Published July 11, 2019
A former refugee who once lived at Fort Chaffee near Fort Smith returned for a visit June 19, the eve of World Refugee Day. Vi Le, regional general counsel for Mercy in Oklahoma and Arkansas, started life in war-torn Vietnam.
She arrived with her family as an 18-month-old refugee just days after the fall of Saigon on April 30, 1975. Le and her parents visited where they and eventually more than 50,000 refugees were brought over a seven-month span.
“When people ask where I come from, that’s a very difficult question for a refugee because you can come from so many places. My American story begins at Fort Chaffee. It’s really a special place,” she said.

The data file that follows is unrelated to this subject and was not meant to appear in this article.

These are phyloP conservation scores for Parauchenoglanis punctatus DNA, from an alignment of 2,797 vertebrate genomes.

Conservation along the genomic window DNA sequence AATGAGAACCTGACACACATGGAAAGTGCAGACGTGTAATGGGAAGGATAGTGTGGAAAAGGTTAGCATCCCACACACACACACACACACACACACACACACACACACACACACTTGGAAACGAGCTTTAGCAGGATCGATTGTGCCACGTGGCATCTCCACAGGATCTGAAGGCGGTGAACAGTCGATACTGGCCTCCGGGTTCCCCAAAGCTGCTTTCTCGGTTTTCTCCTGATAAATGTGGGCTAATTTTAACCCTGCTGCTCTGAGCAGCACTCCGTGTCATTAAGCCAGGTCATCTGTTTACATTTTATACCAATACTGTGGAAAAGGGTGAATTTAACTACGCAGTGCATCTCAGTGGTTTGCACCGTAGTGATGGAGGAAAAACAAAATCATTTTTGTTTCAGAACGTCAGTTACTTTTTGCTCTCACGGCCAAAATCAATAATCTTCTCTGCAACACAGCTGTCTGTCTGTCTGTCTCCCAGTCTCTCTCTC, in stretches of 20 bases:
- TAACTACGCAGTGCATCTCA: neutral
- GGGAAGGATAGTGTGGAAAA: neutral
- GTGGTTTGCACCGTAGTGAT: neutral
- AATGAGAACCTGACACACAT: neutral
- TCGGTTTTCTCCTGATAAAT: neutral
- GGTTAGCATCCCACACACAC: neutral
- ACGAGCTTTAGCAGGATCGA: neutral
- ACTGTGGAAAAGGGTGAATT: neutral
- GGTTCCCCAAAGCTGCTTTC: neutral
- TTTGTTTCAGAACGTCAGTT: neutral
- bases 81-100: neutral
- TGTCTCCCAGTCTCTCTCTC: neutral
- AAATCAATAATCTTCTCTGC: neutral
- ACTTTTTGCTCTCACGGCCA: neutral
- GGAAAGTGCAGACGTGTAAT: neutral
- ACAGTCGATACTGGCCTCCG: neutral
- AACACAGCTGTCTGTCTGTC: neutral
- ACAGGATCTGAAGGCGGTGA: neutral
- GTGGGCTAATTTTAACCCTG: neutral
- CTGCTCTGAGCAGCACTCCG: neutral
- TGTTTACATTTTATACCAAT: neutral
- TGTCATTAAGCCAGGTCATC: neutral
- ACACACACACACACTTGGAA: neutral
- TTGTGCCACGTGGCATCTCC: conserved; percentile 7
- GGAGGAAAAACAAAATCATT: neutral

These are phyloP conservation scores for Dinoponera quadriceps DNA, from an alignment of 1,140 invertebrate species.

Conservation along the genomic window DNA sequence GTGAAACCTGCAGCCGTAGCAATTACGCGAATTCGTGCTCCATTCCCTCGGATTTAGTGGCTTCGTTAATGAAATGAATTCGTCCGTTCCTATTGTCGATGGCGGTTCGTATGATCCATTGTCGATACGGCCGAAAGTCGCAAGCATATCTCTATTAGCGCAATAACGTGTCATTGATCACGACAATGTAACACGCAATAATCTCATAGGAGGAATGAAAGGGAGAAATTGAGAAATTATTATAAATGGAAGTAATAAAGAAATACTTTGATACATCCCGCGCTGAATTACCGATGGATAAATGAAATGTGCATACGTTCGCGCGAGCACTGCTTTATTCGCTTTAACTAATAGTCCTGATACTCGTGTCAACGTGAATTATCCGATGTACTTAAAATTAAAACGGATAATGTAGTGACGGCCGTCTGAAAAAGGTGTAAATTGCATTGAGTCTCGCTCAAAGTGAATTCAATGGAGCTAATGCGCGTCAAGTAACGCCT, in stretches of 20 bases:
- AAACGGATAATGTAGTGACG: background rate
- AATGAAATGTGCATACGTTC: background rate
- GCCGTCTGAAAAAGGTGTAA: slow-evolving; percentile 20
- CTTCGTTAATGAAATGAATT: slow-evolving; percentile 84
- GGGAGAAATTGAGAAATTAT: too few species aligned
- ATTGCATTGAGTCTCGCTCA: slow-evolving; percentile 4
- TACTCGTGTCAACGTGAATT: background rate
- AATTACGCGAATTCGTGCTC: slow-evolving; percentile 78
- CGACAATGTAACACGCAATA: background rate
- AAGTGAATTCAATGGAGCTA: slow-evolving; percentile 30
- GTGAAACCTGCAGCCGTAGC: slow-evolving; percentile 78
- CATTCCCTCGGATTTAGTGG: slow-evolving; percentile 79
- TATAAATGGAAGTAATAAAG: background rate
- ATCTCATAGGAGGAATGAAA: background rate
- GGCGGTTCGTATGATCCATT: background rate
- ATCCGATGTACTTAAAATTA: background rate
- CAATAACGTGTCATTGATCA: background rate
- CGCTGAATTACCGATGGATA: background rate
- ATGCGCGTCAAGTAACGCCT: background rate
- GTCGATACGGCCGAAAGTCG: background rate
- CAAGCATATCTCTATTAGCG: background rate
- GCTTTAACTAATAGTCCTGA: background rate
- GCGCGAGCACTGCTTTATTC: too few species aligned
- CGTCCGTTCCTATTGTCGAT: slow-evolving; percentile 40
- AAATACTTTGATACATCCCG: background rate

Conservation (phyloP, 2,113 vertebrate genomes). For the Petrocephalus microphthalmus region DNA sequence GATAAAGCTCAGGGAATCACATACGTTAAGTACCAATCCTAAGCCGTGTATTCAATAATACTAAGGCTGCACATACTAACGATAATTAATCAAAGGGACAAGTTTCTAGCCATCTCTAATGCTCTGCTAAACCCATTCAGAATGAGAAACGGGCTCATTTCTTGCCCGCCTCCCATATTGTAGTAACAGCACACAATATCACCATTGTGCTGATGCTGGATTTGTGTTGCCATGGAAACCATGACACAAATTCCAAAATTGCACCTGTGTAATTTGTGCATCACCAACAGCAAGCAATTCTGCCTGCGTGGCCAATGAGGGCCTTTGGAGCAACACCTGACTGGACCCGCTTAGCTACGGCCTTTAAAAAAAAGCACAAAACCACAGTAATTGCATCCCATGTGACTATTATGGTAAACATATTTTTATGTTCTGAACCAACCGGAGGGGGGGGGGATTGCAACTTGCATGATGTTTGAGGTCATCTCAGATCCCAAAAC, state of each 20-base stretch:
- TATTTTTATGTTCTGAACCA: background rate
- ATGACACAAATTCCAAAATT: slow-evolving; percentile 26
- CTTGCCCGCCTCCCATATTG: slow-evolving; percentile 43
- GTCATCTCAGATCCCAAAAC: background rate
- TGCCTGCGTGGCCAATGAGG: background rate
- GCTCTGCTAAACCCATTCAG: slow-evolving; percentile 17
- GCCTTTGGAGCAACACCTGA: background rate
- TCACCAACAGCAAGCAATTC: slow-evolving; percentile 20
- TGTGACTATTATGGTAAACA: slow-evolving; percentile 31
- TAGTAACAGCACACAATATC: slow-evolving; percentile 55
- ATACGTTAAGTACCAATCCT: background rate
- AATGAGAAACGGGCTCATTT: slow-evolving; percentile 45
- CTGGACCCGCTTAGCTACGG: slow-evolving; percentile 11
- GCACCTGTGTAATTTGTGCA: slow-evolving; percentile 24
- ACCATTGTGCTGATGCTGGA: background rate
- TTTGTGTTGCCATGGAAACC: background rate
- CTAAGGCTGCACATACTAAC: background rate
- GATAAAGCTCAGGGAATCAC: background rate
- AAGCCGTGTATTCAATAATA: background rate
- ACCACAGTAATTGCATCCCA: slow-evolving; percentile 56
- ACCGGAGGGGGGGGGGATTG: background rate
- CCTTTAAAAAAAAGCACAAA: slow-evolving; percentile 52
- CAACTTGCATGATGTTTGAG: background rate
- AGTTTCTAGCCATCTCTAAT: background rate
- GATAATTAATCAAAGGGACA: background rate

The first Indochinese, including Vietnamese, arrived May 2, 1975.
The Sisters of Mercy helped at the refugee camp, which was a comfort to Le’s family, all of whom converted to Catholicism in Vietnam. In 1975, Sister Judith Marie Keith was president and chief executive officer of St. Edward Hospital, now Mercy Hospital Fort Smith.
“The sisters did phenomenal work that has paid off for generations,” Le said. “They probably had no idea at the time of the impact they made.”
Le, her family and more than 25,000 refugees settled in the Oklahoma City area, where she and her family still live. In addition to being a Mercy leader, Le also is board president of Catholic Charities in Oklahoma.